It is our aim to have looked at these devices from all angles and to have experimented with them in as many ways as possible before we make any decisions as to what our future approach with the iPads will be. To assist us in our research we will trial a 1:1 approach for the rest of this term. This will allow us to do a comparative study of our experiences, the results of which will enable us to make informed decisions in the future.
So, from May 28, the iPads will be allocated to one class per week, and:
- The pupils will be allowed to take the iPads home and use them as personal devices for the duration of that week. The pupils will have to ensure that the devices are charged for each day and that they are brought to school every day for the duration of the week.
- The pupils will be asked to keep a daily journal in Notes to track how often the iPad was used, how they feel it could have been used more and to reflect on their experiences on a daily basis.
- The pupils and parents will be required to sign an Acceptable Use Policy.
- There will be a student and parent feedback opportunity at the end of the trial, for each class.
The devices are Wi-Fi only, but we are encouraging our parents to add them to their home Wi-Fi network, should they have one. To ease concerns about access to inappropriate content, internet restrictions are in place at school and restrictions have been set on each device for the downloading of apps, music etc. Internet usage at home will have to be monitored by parents.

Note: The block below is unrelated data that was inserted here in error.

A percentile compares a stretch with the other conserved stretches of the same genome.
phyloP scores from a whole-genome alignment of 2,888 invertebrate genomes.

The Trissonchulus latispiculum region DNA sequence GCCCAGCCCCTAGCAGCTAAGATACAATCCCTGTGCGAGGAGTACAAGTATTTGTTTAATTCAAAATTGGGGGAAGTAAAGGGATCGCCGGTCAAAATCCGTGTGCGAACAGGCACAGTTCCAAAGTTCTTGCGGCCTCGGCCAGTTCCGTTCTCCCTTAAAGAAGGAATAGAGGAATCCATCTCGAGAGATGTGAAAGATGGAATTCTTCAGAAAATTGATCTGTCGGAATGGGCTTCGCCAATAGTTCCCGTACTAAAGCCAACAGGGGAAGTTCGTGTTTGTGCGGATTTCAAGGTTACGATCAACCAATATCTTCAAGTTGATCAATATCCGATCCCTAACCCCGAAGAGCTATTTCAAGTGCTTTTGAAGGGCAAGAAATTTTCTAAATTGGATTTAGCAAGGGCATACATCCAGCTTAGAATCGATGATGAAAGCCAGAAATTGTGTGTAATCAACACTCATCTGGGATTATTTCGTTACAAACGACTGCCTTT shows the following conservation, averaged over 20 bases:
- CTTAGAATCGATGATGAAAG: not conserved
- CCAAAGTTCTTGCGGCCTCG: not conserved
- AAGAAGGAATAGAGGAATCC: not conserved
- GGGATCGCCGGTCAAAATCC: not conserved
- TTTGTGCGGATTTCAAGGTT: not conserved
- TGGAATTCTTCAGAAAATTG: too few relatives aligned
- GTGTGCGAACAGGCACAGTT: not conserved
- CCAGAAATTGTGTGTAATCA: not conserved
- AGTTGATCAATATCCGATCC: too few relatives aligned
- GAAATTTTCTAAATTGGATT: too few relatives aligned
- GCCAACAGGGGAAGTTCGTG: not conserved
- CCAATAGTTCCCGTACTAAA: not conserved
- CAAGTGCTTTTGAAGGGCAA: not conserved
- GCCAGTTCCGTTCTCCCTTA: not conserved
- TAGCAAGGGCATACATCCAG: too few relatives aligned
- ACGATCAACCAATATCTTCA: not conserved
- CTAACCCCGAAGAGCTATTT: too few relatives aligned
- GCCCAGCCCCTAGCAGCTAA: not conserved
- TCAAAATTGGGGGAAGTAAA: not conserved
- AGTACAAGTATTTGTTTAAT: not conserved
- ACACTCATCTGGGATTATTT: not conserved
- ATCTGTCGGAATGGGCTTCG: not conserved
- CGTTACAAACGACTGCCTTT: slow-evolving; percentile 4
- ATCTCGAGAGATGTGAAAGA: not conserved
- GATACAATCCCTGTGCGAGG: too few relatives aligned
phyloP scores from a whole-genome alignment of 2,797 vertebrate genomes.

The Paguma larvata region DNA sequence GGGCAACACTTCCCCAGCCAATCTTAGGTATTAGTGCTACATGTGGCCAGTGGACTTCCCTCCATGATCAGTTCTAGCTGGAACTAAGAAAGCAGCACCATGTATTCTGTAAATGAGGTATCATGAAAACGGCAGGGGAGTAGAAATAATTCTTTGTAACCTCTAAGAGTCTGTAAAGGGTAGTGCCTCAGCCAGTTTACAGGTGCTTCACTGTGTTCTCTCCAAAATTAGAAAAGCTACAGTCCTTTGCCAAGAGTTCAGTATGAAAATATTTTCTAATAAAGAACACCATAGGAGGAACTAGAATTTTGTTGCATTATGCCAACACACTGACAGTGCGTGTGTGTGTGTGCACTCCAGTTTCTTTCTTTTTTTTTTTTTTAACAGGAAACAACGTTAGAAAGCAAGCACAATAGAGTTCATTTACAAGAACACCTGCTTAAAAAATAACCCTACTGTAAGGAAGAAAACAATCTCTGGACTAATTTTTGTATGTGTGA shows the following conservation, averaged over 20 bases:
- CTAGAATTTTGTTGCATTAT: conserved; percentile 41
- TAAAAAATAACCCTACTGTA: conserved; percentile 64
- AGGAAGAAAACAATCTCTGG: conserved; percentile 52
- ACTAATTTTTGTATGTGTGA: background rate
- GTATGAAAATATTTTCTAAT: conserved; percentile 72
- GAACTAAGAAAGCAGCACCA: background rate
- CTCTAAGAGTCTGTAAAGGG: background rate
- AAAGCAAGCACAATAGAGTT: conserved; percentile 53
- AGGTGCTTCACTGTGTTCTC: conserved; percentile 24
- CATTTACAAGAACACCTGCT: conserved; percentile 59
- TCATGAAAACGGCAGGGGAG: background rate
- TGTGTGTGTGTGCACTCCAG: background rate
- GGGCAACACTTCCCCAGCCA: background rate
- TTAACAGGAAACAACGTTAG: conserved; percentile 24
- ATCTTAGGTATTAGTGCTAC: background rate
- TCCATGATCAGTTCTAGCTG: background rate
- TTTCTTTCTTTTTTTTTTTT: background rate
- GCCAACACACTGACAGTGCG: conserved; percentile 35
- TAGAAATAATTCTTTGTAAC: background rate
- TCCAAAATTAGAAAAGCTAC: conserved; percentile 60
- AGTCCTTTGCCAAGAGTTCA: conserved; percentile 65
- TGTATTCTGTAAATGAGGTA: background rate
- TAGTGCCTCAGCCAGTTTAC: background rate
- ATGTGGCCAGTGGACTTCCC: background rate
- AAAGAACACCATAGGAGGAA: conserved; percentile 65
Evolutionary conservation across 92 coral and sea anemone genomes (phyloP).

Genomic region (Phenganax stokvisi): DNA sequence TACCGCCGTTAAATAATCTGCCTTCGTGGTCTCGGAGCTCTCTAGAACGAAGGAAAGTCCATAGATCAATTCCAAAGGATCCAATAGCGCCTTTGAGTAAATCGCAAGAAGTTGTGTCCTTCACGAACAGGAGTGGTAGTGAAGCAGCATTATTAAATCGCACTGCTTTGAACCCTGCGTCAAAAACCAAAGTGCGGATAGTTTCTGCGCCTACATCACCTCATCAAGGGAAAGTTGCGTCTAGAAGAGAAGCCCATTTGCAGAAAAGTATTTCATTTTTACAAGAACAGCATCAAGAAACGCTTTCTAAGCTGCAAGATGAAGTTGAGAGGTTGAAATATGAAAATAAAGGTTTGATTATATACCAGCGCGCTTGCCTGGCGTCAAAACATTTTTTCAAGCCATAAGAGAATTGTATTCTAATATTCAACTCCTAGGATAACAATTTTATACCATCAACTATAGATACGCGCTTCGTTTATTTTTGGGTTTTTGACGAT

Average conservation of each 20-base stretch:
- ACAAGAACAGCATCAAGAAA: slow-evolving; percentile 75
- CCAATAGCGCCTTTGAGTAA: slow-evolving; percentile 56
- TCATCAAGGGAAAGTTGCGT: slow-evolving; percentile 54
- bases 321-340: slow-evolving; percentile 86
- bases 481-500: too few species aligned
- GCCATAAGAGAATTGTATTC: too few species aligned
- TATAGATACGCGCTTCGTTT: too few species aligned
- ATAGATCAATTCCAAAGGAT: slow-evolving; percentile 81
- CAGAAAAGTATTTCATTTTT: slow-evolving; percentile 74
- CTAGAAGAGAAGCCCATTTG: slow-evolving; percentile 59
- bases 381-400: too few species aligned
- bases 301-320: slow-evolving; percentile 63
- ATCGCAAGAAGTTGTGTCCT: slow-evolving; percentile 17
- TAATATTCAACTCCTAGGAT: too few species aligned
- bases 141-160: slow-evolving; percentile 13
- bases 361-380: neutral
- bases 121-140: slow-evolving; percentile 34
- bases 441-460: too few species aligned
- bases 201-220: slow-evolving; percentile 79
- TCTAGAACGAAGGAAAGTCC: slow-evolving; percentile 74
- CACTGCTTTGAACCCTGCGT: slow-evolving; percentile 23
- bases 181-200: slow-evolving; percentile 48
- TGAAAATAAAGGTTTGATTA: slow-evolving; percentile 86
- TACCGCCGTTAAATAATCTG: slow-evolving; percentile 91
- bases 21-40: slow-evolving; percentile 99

Naturally, there are implications with regard to responsibility. The devices belong to the school and are insured by the school for accidental damage or loss. Whilst we do acknowledge that accidents can occur, we trust that every measure will be taken to care for the devices properly. Should any damage or loss occur during this trial period, and it is found to be due to negligence (such as spilling of cooldrink over the device or the device being stolen from a vehicle etc.) the parents will be liable to cover the damage or loss.
We trust that our parents will understand our thinking behind this trial and that they will support us in this initiative. These are exciting times that we live in and in order to make informed decisions about how or why we roll out more iPads in the future, we want to make sure that we have done our utmost by having done all the necessary research.
If you are considering a 1:1 iPad roll out, please take a look at his video. It has some really helpful information!